For growers of all wool types, there are forces at play outside their control with factors that influence global trade offering little encouragement. Global financial uncertainty, and in particular the trade dispute between the United States and China, is having a negative effect on the market. These forces have a direct bearing on wool price, with immediate impact. We continue to monitor them closely to understand future pricing trends.
Demand for crossbred fibre was steady through the winter and into the early spring. However, although wool is moving through the auction pipeline and beyond, prices remain historically low.
Good to best quality styles for all wool types, with high preparation standards, have been well rewarded.
Growers presenting well-prepared pre-lamb full fleece wool are receiving significant premiums, benefiting in the vicinity of 50 to 60 cents per kilogram clean. Slightly lower premiums, of 20 cents clean,are there for quality offerings in the second shear market.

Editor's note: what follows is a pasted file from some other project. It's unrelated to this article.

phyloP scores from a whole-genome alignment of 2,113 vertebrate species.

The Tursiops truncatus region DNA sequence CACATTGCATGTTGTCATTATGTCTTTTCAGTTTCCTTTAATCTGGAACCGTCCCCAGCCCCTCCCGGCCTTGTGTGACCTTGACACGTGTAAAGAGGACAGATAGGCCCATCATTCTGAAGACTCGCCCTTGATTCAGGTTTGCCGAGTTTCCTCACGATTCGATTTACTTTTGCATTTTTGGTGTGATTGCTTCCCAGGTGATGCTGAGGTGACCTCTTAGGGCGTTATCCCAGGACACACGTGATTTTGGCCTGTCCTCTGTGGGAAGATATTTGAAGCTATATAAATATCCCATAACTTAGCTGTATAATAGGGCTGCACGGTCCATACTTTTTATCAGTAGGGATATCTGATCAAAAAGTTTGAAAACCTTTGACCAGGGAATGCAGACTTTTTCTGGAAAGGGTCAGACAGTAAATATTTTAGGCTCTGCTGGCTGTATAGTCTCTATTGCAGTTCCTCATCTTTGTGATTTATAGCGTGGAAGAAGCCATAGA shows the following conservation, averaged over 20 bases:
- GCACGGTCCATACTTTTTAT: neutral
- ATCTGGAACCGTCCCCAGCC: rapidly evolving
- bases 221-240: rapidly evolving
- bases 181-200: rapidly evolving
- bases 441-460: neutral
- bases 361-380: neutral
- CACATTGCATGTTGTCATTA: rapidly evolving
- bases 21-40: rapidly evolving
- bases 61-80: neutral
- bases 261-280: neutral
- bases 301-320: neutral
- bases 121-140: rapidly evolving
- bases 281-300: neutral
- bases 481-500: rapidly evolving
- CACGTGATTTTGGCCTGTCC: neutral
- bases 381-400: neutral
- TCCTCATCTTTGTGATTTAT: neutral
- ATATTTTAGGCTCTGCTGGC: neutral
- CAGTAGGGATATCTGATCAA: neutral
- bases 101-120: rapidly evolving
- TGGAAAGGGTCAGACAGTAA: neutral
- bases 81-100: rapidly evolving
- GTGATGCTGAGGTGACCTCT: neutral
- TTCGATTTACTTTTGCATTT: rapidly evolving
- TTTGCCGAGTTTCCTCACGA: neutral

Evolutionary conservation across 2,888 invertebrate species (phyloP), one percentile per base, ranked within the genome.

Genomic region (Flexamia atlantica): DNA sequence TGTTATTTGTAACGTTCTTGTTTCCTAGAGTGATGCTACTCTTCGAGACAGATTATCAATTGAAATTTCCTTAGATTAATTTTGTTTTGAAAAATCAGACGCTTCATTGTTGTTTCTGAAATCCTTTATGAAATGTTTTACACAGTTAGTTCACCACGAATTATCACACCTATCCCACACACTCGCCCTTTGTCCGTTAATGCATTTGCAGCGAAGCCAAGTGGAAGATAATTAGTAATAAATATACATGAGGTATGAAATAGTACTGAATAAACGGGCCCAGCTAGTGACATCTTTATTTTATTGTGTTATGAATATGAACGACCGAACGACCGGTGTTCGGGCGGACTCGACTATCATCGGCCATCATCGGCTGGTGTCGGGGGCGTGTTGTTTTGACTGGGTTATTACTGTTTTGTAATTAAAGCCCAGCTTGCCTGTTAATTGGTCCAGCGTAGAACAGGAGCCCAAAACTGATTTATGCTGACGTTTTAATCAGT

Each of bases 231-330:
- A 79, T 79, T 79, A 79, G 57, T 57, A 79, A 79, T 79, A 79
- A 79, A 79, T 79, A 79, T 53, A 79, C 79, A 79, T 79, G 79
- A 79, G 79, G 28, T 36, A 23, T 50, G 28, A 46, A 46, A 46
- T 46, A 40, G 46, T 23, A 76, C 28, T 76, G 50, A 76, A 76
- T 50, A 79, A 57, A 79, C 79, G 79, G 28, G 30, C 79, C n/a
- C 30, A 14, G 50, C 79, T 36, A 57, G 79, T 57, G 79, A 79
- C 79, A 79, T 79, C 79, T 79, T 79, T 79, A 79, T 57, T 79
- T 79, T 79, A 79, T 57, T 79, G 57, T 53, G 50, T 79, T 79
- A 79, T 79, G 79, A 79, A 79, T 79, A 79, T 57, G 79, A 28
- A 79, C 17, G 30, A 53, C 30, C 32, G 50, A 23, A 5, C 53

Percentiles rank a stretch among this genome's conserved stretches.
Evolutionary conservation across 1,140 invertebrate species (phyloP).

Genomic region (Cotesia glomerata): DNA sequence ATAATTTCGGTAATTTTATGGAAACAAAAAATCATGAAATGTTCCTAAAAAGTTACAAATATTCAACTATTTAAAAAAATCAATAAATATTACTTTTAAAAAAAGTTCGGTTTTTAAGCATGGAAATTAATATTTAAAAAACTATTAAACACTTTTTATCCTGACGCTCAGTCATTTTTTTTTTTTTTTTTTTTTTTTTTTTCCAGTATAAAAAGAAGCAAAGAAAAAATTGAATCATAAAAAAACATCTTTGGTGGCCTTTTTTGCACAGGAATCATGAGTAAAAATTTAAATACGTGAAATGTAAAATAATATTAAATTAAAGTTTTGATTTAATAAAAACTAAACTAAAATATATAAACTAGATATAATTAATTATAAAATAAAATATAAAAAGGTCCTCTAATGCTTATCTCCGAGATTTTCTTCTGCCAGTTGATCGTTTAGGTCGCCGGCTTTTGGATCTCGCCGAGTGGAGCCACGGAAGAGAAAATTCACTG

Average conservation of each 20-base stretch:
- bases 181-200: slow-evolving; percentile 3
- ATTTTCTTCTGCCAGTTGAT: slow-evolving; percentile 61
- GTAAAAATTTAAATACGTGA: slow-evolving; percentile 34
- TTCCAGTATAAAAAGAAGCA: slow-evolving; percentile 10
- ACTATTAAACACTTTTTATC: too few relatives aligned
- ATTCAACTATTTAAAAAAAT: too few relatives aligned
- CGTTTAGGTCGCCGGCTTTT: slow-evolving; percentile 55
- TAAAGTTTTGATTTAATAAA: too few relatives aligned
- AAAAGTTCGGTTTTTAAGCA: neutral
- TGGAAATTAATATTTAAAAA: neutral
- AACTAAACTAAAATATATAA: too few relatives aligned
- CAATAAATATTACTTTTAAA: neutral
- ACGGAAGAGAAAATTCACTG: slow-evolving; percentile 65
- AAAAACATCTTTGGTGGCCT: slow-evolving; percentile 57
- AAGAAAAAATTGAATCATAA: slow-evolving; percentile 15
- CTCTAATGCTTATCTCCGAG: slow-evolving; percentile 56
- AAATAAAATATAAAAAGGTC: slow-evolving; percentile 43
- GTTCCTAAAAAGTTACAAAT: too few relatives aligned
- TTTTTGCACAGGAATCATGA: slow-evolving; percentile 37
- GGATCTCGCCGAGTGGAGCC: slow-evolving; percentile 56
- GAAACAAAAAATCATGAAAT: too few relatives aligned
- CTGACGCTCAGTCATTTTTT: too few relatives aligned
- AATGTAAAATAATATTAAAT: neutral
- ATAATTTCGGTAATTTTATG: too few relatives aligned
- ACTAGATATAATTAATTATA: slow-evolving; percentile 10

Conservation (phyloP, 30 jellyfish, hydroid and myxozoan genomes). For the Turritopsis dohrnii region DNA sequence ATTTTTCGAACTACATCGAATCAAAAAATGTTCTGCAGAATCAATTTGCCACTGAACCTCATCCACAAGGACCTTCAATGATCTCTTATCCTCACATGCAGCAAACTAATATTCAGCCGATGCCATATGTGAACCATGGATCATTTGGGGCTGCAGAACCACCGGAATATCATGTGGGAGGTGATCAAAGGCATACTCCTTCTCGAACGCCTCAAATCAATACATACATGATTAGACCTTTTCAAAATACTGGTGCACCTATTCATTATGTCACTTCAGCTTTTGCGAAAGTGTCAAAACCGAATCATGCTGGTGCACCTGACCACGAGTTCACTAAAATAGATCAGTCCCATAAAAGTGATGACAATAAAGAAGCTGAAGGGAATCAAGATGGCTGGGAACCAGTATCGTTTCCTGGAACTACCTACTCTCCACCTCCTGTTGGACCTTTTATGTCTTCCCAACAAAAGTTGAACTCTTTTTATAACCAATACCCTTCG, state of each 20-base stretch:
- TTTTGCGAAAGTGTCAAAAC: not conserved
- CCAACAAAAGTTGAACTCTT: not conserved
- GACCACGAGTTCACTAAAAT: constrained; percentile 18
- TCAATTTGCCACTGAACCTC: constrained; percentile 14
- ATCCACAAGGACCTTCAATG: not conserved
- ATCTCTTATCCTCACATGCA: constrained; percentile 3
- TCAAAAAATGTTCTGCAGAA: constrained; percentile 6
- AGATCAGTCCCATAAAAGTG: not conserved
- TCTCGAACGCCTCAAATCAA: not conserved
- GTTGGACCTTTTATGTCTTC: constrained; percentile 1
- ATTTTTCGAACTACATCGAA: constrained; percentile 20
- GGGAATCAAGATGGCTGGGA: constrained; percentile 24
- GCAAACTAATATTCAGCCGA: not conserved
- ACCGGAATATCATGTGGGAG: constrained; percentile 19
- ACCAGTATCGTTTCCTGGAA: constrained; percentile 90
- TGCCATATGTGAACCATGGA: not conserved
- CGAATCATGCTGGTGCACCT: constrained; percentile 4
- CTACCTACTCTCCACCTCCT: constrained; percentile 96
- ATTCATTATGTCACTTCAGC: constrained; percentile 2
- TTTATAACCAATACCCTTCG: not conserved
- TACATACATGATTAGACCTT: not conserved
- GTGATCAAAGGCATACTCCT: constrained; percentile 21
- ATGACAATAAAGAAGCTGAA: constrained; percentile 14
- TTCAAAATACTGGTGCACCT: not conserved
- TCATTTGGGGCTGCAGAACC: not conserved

Some hogget wool is starting to come to the market, with the finer edge offerings met by steady demand. Adult crossbred wool is undergoing a supply lull. This supply will increase throughout November with shearing lambs at foot and post weaning shearing taking place especially in the North Island at this time.
New Zealand fine wool is rarely offered for sale during the winter, when we instead rely on the Australian market for pricing signals. After values remained steady through June and July, following three weeks with no auctions, prices for Australian fine wool fell substantially in August. Fortunately for our growers, just prior to the first significant offering of New Zealand fine wool in early September, the Australian market saw a major bounce back, which was reflected in our sale, resulting in fine wool prices well up on expectations on the day. Values whilst strong compared to historical levels are however back $5-$7 / Kg on the peak of last season.
A number of growers, especially for fine wools, have elected to take forward contracts, giving them ‘locked in prices’ which are therefore not subject to current market fluctuations due to world financial uncertainty.
Regardless of how grower wool is marketed, high preparation standards is key to maximising returns. Higher levels of vegetable matter content are noticeable this season compared to last, and extra vigilance is therefore necessary in the woolshed.
PGG Wrightson Wool, General Manager